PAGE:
Arizona’s Immigration Bill and its State Economic Effects

It goes without being said that our nation’s economy is still not in the best condition, even if it has been nearly 4 years since the financial crisis. Nowhere is the recession being felt more than in Arizona, largely due to the fact that during their hardest economic times they decided to pass a state immigration law that drove thousands of workers, consumers and taxpayers out of the state. When the recession was at one of its highest points back in 2010, Arizona lawmakers pointed their fingers to their undocumented immigrant population, affirming that it was partly due to their being in the state and taking jobs away from native-borns that the economy was not recovering. Arizona’s policymakers claimed their undocumented population was costing the state too much in undeserved support, and quickly set in motion a domino effect that resulted in draconian immigration laws being written and signed by the state’s governor. Now, over two years later, with their undocumented population decimated, it is evident that economic conditions have not gotten better, in fact they have gotten terribly worse. It is also clear that native-borns have not taken up the opportunities for job openings that were left vacant by undocumented workers (mainly because native-borns do not want those jobs), and so it could now be stated as a fact that this group of people were made scapegoats and victims of a malicious scheme that has only shrunk the Arizona economy and destabilized the state as a whole.

The CATO Institute conducted a study where it found that Arizona’s two punitive immigration laws “have inflicted serious damage on the state’s economy.” The 2007 Legal Arizona Workers Act (LAWA) mandated that E-Verify, which is a federal electronic employee verification system, be used by businesses who would be forced to comply with those standards or else risk losing their business licenses, particularly if they were found to be hiring employees who had illegal status in the country. The idea behind this was that businesses would cease their illegal practices, cleanse themselves of their illegal workforce, and begin hiring employees who were authorized to work in this country (preferably, of course, native-borns). Yet this did not pan out; instead, employers scaled back legal hiring, and in many cases moved their business away from Arizona altogether. Apart from this, the other harsh immigration law known as the “Support our Law Enforcement and Safe Neighborhoods Act” or SB 1070, was so aggressive in its method and practice that it drove out thousands of immigrants from the state, thus lowering the state’s population stymieing the labor market, accelerating residential property price declines, and aggravating the already bad economic recession in the state.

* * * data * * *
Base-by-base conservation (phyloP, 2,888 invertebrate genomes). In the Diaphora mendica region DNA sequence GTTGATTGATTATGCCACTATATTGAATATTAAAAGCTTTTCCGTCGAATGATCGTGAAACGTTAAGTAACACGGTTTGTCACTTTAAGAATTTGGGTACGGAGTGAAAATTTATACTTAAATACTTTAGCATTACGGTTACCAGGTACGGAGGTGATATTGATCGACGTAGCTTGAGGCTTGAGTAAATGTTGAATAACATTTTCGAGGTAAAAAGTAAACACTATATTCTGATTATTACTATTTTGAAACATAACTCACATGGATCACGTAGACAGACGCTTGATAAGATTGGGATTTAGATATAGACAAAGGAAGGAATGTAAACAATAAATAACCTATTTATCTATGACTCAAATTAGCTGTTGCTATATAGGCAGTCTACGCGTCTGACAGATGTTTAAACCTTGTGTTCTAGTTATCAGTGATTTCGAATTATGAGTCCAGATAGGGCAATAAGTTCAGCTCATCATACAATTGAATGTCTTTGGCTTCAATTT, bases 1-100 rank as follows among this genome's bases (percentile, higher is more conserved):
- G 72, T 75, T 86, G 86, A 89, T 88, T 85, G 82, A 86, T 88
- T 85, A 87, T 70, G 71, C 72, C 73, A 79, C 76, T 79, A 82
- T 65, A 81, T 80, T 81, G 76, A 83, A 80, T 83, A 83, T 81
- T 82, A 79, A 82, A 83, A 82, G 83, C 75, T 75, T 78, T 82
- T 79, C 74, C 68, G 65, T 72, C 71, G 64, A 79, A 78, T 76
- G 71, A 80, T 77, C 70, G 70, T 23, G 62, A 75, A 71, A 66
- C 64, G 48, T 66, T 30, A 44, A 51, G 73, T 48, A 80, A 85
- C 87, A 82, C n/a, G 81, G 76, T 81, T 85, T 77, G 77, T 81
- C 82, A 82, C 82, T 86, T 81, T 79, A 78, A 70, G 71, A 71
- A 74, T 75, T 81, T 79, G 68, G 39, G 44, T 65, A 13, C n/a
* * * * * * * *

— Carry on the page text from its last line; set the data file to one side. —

According to the CATO report, “Arizona-style laws are economically destructive and inimical to growth…because the unauthorized immigrants who left the state took their business, money, and spending power with them, which reduced demand for the goods and services that unauthorized immigrants purchase in the state.” Moreover, the report stated “Arizona’s immigration laws drove thousands of renters of homeowners from the state, putting downward pressure on residential real-estate prices in the midst of a housing price collapse.” This study is not the first of its kind, however, so lawmakers were well aware of the economic consequences their laws were likely to bring about. In 2011 a study from the Center for American Progress (CAP) estimated that even if only half of SB 1070’s objective in removing unauthorized immigrants were achieved, the state of Arizona would lose $29.5 billion in labor income, $4.2 billion in tax revenues, and 581,000 jobs. The reason that CAP put forth in its study was very clear and simple: “when undocumented workers are taken out of the economy, the jobs they support through their labor, consumption, and tax payments disappear as well.” So simple is this reasoning, in fact, that it would be insulting to think that lawmakers—people of notable regard and a certain degree of intellect—had not thought about it before setting in motion the conniving plans they had for their immigrant population. There is absolutely no doubt that SB 1070 has dislocated and arguably wrecked the economy of Arizona, just as there is no question about the fact that these types of policies run directly counter to the interests of our nation, particularly now as we continue to endure this “Great Recession.” The instigators and lawmakers in Arizona wanted their “aliens” out, well that is exactly what they achieved, but it would be a mistake to frame this as a victory since all it did was leave the state with costly legal bills, a moribund economy that needs yet lacks the necessary means for resuscitation, all the while showcasing their acute xenophobia.

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